Redistricting Forces Local Congressman Into Primary Race

Pittsburgh's North Hills are currently represented by Democrats Rep. Jason Altmire (4th District) and Rep. Michael Doyle (14th District). Altmire now faces a race with Rep. Mark Critz (12th District) to retain his seat in Congress.


North Hills residents could lose their current federal lawmaker because of a congressional redistricting map put together by Republicans in the state General Assembly that was passed through the Pennsylvania statehouse Tuesday afternoon.

The redrawn map of Pennsylvania's 18 new congressional districts merges Democrats Rep. Jason Altmire (D-4) of McCandless and Rep. Mark Critz (D-12) of Johnstown into one legislative district—the new 12th district. That means that one of the two incumbents will be forced out in a primary leading up to the 2012 general election.

Pittsburgh's North Hills are currently represented by Democrats Rep. Jason Altmire in the 4th District and Rep. Michael Doyle in the 14th District.

Under the new plan, 66 percent of the constituents in the new 12th congressional district would be pulled from the current 4thcongressional district, which includes the North Hills. 

Last week, the state Senate voted 26-24 to approve the congressional redistricting plan. On Tuesday afternoon, the House voted 136-61 in favor of the measure.  The legislation will now head to Gov. Corbett for approval.

In response, Altmire released a video biography to help introduce himself to residents of the newly drawn 12th Congressional District in preparation for next year’s election.

“As I continue to serve the constituents in the district I currently represent, I am also beginning the process of reaching out to voters in the newly drawn 12th district, where I live and plan to seek re-election in 2012," Altmire said in a statement.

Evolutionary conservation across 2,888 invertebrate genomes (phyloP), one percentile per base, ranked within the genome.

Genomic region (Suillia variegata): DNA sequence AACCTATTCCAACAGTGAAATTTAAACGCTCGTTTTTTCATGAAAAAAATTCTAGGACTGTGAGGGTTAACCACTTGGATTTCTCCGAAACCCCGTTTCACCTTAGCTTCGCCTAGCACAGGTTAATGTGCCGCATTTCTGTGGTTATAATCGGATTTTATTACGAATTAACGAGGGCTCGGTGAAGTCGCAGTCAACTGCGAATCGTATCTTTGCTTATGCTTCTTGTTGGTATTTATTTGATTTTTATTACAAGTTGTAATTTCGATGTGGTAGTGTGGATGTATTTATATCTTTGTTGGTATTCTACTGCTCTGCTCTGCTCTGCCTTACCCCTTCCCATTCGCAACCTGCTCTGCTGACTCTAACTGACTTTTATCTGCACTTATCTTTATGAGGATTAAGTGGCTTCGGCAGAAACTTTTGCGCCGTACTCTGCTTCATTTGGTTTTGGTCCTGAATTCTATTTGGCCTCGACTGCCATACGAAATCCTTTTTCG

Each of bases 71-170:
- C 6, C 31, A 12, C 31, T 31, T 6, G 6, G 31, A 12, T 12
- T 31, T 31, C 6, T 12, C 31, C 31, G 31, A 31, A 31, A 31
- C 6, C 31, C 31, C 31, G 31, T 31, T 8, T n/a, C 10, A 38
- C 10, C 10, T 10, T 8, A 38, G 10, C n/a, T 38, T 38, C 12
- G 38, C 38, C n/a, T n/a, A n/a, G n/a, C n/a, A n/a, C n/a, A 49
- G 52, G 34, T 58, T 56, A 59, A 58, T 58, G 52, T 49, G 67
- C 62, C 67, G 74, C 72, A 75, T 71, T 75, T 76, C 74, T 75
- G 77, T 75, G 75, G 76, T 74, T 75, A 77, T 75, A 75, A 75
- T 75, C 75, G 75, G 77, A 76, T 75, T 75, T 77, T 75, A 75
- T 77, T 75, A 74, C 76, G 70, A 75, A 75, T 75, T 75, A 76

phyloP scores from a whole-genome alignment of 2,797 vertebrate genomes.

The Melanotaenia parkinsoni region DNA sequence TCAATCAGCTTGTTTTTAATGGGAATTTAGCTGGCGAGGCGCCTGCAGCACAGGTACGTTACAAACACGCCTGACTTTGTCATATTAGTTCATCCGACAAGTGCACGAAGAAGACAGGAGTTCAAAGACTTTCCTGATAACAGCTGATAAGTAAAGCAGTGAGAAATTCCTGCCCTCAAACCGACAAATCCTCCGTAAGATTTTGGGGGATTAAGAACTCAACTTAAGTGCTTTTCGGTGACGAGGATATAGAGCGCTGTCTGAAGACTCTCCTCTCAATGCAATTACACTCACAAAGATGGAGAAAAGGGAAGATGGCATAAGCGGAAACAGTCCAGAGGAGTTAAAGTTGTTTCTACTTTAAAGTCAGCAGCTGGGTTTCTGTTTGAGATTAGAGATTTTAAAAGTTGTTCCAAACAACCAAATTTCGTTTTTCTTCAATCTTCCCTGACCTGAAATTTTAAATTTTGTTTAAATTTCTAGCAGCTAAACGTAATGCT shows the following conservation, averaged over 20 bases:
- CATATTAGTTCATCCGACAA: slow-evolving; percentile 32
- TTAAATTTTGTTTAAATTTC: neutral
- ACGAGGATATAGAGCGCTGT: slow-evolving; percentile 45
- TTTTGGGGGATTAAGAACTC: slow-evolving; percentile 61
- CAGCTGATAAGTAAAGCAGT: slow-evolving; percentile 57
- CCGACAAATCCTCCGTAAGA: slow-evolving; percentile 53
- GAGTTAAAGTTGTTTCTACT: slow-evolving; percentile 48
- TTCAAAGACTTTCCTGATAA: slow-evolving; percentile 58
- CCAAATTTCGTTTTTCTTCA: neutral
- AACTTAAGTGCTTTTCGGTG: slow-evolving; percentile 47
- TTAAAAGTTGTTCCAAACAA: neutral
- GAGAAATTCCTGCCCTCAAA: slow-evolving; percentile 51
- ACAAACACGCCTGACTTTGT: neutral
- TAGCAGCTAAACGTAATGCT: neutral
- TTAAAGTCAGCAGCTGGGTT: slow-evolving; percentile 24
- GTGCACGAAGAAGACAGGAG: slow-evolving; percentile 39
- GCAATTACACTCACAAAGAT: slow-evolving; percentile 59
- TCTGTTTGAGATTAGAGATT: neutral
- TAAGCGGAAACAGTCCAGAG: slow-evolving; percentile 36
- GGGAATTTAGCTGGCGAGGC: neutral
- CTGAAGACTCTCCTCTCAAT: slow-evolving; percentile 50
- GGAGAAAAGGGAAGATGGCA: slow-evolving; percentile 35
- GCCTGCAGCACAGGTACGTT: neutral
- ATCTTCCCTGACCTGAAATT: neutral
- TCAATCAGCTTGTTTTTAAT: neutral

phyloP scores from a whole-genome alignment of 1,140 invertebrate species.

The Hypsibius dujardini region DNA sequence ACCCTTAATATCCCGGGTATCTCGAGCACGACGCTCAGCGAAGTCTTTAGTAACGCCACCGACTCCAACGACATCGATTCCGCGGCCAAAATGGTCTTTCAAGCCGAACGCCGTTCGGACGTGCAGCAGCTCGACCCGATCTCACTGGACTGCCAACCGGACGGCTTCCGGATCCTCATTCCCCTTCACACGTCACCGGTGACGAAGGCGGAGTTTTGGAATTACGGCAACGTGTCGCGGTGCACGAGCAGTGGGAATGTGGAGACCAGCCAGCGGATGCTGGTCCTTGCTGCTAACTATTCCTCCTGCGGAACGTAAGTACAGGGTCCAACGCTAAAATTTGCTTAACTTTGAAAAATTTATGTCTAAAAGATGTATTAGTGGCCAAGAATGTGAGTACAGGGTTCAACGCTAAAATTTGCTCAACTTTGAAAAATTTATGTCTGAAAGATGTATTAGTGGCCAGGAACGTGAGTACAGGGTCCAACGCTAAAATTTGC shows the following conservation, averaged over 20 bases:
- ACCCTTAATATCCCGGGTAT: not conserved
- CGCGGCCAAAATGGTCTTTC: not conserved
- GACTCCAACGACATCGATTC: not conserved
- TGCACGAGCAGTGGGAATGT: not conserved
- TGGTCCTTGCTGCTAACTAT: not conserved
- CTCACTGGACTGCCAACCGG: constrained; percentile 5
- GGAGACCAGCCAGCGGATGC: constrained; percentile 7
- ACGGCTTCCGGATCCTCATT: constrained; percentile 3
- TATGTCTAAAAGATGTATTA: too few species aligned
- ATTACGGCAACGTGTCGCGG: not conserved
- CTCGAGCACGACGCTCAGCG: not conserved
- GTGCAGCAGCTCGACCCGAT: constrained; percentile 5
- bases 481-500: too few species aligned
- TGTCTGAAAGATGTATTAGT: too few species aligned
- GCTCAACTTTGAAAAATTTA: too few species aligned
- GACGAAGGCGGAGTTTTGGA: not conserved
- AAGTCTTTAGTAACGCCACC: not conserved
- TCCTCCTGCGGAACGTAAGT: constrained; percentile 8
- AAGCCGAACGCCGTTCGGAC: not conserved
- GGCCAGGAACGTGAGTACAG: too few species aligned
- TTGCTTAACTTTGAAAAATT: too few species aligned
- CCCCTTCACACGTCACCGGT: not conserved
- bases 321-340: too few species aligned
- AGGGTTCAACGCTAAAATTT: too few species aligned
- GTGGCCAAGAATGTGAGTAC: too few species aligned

"In the weeks and months ahead, I look forward to visiting with residents throughout the new district as I begin my re-election campaign."

Calls to Rep. Critz have not been returned.

Democrats, who introduced their own version of the map as an amendment, which then failed, blasted Republicans for the plan.

"The Republicans have proposed a map far more partisan and gerrymandered than anyone would have guessed, a map that they will now force into law without any public input," Jim Burn, Pennsylvania Democratic Chairman, stated in a press release. 

"We knew that the Republicans would use their control of the process to draw a map that benefited Republicans, but we did not expect them to abuse their power to this degree, all while shutting out the public."

The redrawn map features significant changes because the state's congressional delegation is losing a seat for the 2012 election thanks to the 2010 census. Pennsylvania will go from 19 to 18 seats, with each new district representing about 705,000 people.

In the 2000 census, Pennsylvania lost two seats, moving from 21 representatives in Congress to 19.


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